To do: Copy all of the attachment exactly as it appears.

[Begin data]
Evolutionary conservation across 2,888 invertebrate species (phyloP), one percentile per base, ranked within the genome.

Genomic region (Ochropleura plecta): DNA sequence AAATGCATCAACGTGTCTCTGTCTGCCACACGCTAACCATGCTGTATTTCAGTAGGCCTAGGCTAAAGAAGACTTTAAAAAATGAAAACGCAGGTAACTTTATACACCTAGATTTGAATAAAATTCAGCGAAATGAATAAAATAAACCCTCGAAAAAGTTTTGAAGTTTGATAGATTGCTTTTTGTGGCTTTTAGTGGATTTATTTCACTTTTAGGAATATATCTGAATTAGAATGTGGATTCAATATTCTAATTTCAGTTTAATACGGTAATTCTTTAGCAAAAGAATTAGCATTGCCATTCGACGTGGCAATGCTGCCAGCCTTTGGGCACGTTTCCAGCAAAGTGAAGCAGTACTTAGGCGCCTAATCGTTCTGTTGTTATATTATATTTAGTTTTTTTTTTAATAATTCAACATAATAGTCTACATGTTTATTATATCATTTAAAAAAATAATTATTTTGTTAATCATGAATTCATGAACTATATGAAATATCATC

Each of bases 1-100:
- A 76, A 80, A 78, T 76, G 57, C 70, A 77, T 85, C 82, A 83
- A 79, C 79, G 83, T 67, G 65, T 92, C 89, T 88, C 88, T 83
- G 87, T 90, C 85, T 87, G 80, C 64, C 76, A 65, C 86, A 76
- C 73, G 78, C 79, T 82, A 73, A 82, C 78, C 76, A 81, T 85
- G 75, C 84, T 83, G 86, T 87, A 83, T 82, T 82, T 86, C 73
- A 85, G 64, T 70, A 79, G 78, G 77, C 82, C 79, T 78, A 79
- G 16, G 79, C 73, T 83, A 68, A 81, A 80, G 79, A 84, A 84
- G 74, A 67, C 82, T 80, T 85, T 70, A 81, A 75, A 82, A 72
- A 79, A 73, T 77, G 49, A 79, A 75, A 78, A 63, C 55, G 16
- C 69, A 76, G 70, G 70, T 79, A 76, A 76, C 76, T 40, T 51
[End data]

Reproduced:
Evolutionary conservation across 2,888 invertebrate species (phyloP), one percentile per base, ranked within the genome.

Genomic region (Ochropleura plecta): DNA sequence AAATGCATCAACGTGTCTCTGTCTGCCACACGCTAACCATGCTGTATTTCAGTAGGCCTAGGCTAAAGAAGACTTTAAAAAATGAAAACGCAGGTAACTTTATACACCTAGATTTGAATAAAATTCAGCGAAATGAATAAAATAAACCCTCGAAAAAGTTTTGAAGTTTGATAGATTGCTTTTTGTGGCTTTTAGTGGATTTATTTCACTTTTAGGAATATATCTGAATTAGAATGTGGATTCAATATTCTAATTTCAGTTTAATACGGTAATTCTTTAGCAAAAGAATTAGCATTGCCATTCGACGTGGCAATGCTGCCAGCCTTTGGGCACGTTTCCAGCAAAGTGAAGCAGTACTTAGGCGCCTAATCGTTCTGTTGTTATATTATATTTAGTTTTTTTTTTAATAATTCAACATAATAGTCTACATGTTTATTATATCATTTAAAAAAATAATTATTTTGTTAATCATGAATTCATGAACTATATGAAATATCATC

Each of bases 1-100:
- A 76, A 80, A 78, T 76, G 57, C 70, A 77, T 85, C 82, A 83
- A 79, C 79, G 83, T 67, G 65, T 92, C 89, T 88, C 88, T 83
- G 87, T 90, C 85, T 87, G 80, C 64, C 76, A 65, C 86, A 76
- C 73, G 78, C 79, T 82, A 73, A 82, C 78, C 76, A 81, T 85
- G 75, C 84, T 83, G 86, T 87, A 83, T 82, T 82, T 86, C 73
- A 85, G 64, T 70, A 79, G 78, G 77, C 82, C 79, T 78, A 79
- G 16, G 79, C 73, T 83, A 68, A 81, A 80, G 79, A 84, A 84
- G 74, A 67, C 82, T 80, T 85, T 70, A 81, A 75, A 82, A 72
- A 79, A 73, T 77, G 49, A 79, A 75, A 78, A 63, C 55, G 16
- C 69, A 76, G 70, G 70, T 79, A 76, A 76, C 76, T 40, T 51